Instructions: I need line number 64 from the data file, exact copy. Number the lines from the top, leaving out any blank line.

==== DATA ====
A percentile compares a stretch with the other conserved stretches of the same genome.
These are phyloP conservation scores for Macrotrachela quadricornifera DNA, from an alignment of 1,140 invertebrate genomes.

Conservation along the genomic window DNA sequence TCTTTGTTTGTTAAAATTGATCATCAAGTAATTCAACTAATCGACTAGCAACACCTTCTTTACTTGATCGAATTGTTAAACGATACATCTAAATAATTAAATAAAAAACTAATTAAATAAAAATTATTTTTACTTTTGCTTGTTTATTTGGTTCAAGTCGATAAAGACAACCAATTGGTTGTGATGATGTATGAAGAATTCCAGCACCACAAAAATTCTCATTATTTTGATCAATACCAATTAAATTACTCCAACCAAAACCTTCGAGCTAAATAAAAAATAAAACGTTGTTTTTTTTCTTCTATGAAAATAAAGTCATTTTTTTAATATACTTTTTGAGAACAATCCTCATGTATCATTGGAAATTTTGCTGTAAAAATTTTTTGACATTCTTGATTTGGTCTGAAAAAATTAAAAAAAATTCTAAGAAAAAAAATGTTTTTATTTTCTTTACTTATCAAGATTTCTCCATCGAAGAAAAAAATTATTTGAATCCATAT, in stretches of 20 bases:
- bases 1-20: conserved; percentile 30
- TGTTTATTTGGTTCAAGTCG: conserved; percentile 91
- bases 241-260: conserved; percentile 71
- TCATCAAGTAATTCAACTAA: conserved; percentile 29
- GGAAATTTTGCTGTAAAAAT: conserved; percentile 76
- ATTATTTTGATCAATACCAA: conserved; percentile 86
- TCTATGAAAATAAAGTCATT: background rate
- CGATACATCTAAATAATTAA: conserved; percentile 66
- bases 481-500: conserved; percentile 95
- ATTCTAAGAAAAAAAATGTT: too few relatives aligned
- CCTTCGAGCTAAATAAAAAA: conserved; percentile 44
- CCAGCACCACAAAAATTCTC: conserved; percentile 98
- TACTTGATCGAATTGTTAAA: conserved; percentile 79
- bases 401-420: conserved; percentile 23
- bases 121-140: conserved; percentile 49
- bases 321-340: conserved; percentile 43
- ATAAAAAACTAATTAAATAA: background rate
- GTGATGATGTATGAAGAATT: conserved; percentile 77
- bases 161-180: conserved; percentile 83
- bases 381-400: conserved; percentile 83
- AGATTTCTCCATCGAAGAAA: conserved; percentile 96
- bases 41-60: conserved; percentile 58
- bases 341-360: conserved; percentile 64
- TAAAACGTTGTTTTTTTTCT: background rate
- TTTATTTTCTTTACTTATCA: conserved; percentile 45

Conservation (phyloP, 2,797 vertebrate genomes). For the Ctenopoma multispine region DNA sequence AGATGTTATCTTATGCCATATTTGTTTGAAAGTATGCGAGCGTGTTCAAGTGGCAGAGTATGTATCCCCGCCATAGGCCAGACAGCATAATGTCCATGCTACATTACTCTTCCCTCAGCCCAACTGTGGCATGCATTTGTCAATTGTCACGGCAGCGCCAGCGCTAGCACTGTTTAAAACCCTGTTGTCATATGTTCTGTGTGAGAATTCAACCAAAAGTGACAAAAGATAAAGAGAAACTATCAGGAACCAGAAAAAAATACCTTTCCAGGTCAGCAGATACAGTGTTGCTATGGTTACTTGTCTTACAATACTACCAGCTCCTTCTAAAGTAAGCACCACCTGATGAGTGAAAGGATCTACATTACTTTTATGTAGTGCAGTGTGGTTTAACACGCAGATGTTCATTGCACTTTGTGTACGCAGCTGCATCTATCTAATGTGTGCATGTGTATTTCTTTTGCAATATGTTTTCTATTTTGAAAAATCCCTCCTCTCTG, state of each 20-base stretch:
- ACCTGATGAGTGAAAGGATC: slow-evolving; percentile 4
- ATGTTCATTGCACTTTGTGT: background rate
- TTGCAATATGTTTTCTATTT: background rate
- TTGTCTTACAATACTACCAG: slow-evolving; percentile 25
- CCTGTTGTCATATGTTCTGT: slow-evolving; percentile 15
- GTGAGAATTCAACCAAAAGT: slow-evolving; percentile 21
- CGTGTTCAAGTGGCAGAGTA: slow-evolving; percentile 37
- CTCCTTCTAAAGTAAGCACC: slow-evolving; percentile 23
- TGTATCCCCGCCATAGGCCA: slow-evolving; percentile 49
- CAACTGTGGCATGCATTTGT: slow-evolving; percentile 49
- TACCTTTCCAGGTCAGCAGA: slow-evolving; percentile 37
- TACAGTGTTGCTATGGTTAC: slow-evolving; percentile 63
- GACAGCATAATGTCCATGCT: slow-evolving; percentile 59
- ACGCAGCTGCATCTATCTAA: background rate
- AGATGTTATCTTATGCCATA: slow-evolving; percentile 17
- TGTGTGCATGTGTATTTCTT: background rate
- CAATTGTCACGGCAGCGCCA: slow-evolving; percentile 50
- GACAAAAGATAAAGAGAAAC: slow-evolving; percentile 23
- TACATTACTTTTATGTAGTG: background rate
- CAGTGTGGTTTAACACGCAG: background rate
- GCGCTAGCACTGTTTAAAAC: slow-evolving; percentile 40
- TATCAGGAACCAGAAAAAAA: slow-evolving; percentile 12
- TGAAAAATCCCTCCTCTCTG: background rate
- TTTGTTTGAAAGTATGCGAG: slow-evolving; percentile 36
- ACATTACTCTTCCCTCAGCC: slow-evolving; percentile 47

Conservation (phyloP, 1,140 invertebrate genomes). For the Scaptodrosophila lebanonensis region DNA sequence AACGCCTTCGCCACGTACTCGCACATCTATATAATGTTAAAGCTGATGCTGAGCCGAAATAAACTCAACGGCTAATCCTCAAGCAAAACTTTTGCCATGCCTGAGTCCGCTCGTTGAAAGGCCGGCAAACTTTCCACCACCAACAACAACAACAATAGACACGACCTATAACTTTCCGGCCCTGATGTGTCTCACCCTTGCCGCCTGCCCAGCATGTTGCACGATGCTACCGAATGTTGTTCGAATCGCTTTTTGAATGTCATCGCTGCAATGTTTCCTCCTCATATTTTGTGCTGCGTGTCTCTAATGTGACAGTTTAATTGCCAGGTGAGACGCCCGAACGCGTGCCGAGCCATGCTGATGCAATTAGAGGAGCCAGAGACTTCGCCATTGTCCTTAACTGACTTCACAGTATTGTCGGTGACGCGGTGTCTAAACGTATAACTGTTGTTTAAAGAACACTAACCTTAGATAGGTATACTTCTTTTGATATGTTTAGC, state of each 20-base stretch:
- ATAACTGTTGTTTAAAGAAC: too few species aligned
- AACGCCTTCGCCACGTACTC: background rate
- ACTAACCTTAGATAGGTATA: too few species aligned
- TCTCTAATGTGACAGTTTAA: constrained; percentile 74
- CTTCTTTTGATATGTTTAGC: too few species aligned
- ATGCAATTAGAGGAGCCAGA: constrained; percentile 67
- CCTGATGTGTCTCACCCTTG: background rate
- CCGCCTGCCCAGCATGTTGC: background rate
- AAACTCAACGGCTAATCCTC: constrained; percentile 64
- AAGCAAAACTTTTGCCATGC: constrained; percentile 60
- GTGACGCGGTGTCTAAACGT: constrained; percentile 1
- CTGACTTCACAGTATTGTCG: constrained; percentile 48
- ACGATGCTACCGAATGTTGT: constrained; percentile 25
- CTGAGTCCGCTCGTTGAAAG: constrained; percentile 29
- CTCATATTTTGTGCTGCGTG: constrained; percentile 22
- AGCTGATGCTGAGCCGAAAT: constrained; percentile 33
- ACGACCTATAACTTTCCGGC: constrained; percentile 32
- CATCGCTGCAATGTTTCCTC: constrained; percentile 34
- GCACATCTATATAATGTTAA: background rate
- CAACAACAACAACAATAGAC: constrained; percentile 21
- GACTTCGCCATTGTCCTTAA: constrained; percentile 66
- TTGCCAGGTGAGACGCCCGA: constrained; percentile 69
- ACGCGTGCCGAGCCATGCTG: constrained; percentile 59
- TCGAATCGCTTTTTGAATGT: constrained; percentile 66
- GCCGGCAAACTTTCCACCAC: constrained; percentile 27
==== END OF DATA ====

- AAACTCAACGGCTAATCCTC: constrained; percentile 64